Matta Wagnest, 2005

This labyrinth is a giant open glass box—instead of obstructing, it allows an unrestricted view of the landscape. Our gaze becomes fixed on the glass, although at the same time we notice the image of the landscape. The glass acts like a display screen, capturing our vision —a screen that presents the world, but at the price of separation and distance from it. The designation of Labyrinth points to the fact that something transparently visible can be no less mysterious than something concealed or hidden. References for this work are the architecturally designed garden labyrinth and a beech-hedge maze close by.

A glass labyrinth by Matta Wagnest stands in the Pheasant Garden and provides interesting perspectives from inside and outside. A glass labyrinth by Matta Wagnest stands in the Pheasant Garden and provides interesting perspectives from inside and outside.

Image Credits


Elisabeth von Samsonow

Location on map

Position 59


Österreichischer Skulpturenpark Privatstiftung 

Artist biography

Matta Wagnest

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About the sculpture

The labyrinth is a structure which stimulates a searching movement. The famous Minoan labyrinth was a construction which led through a number of bends to a central bend, and from this, all the way back to the starting point, via the same turns. The Baroque period interpreted the labyrinth in the form of garden mazes, where the purpose is for the seeker to get lost, to experience a general loss of orientation. In this respect, the garden maze is/was symbolic of the world.

Matta Wamnest’s “Labyrinth” is a giant, open, vitreous box which does not block the view of the landscape; on the contrary, it grants the view without curtailment. Allusion to an inversion of the regime of orientation and vision is thus made, which has become paradigmatic for the modern period. The game of invisibility and removal, which necessitated closed and shrouded spaces (the crypt, the disassembled), is converted into open, un-disassembled visibility in the modern period.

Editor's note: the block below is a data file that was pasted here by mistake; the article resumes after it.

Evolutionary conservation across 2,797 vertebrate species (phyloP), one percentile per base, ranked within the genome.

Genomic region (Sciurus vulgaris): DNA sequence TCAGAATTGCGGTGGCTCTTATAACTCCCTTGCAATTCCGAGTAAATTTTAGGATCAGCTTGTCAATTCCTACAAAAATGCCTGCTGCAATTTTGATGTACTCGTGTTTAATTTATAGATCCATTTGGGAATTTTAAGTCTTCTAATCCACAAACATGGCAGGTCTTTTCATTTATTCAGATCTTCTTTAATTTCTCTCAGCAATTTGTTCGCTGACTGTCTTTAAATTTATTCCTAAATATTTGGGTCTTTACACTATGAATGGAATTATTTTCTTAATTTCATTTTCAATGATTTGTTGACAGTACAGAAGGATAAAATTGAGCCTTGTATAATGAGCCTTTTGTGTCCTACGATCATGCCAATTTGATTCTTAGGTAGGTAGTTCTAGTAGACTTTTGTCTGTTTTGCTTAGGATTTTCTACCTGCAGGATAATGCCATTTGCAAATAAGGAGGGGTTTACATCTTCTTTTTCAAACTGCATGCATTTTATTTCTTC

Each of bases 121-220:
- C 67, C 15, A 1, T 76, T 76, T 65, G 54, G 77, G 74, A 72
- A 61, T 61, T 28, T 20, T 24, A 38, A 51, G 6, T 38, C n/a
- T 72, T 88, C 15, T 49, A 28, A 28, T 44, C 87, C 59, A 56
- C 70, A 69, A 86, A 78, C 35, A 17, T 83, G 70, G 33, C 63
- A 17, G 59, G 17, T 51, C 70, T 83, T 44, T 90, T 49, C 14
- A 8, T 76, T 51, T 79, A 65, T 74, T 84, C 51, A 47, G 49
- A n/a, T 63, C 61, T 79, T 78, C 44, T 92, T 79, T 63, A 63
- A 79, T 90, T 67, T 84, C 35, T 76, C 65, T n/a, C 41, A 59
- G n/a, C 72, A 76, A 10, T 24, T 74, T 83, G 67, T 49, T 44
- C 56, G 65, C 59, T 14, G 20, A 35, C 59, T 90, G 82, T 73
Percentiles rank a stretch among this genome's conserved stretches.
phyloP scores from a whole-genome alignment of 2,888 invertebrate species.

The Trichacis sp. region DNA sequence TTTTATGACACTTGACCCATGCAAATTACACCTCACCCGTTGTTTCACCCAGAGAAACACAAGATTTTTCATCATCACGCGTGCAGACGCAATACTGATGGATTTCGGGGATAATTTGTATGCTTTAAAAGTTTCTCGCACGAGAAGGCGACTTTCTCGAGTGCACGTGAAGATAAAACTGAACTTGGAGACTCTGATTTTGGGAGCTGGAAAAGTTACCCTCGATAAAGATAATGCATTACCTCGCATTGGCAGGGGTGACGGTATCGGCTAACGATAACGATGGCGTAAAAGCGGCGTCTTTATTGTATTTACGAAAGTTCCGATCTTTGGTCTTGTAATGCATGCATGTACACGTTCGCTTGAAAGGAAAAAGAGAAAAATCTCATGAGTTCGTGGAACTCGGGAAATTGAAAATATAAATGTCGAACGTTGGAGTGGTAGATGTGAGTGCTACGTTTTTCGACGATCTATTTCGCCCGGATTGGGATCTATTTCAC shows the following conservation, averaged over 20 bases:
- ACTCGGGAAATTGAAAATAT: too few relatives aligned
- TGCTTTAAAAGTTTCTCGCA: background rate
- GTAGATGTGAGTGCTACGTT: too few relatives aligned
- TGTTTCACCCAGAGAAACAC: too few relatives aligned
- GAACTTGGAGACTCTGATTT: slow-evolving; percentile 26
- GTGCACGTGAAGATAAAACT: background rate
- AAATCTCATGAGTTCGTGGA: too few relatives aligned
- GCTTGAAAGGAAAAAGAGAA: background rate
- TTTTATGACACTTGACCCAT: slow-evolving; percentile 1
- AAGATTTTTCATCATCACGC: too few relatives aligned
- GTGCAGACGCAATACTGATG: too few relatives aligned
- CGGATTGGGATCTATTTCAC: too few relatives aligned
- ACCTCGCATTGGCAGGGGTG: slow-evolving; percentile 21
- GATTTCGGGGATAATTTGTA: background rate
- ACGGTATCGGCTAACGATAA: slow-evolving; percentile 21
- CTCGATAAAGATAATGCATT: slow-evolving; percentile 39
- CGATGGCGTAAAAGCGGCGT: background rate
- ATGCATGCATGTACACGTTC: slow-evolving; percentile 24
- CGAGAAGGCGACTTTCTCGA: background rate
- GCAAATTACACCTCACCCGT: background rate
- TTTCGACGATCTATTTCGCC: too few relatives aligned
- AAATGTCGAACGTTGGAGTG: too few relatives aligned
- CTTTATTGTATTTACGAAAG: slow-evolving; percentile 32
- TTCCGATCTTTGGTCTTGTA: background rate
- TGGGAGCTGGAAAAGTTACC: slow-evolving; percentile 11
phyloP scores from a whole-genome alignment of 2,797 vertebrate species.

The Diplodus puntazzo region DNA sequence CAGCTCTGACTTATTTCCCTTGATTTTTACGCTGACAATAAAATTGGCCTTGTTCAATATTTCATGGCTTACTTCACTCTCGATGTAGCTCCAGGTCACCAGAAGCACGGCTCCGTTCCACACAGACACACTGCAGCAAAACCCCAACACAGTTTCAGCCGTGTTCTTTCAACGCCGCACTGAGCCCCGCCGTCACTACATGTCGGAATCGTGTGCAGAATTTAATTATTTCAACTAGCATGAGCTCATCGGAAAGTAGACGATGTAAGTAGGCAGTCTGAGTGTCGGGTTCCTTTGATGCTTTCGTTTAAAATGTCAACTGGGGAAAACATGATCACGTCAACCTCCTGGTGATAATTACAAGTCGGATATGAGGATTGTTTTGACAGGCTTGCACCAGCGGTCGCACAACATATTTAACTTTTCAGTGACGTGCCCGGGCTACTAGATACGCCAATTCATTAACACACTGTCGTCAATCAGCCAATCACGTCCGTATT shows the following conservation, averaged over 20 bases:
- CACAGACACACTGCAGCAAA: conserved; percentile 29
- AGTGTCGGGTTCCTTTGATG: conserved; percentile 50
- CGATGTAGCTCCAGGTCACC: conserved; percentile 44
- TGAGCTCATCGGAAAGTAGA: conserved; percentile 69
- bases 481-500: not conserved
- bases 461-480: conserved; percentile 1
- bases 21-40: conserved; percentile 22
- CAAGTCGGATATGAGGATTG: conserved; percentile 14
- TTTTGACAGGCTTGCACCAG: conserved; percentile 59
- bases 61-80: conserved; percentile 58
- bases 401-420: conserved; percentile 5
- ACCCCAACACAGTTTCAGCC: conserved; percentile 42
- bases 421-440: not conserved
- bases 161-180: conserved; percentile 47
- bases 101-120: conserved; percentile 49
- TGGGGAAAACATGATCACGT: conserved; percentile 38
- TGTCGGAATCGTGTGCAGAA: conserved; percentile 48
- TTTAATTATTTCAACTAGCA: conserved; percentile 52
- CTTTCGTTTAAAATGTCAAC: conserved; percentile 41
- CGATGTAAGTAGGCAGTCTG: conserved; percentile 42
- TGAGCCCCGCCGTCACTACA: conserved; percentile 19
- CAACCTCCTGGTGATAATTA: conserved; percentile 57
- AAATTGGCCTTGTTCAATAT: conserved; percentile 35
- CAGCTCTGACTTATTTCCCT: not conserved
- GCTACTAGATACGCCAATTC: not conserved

In Matta Wagnest’s sculpture, the view condenses on the glass, on this pure transparency, whilst simultaneously resting on the landscape. The glass acts as a screen which captures the vision, a screen which presents the “world” as in the way that a TV or computer screen would, although at the cost of its separation and distance from the former.

The designation of a vitreous screen as a labyrinth makes it clear that something which presents itself as visible is no less mysterious than something which is shrouded or hidden, as it expounds the problems of the system of vision and occurrence. Size and situation designate it furthermore as a construction or a spatial installation which adds an incarnate experience of the limitations in cinema format to the visible aspect, and which occurs in front of a truly present landscape.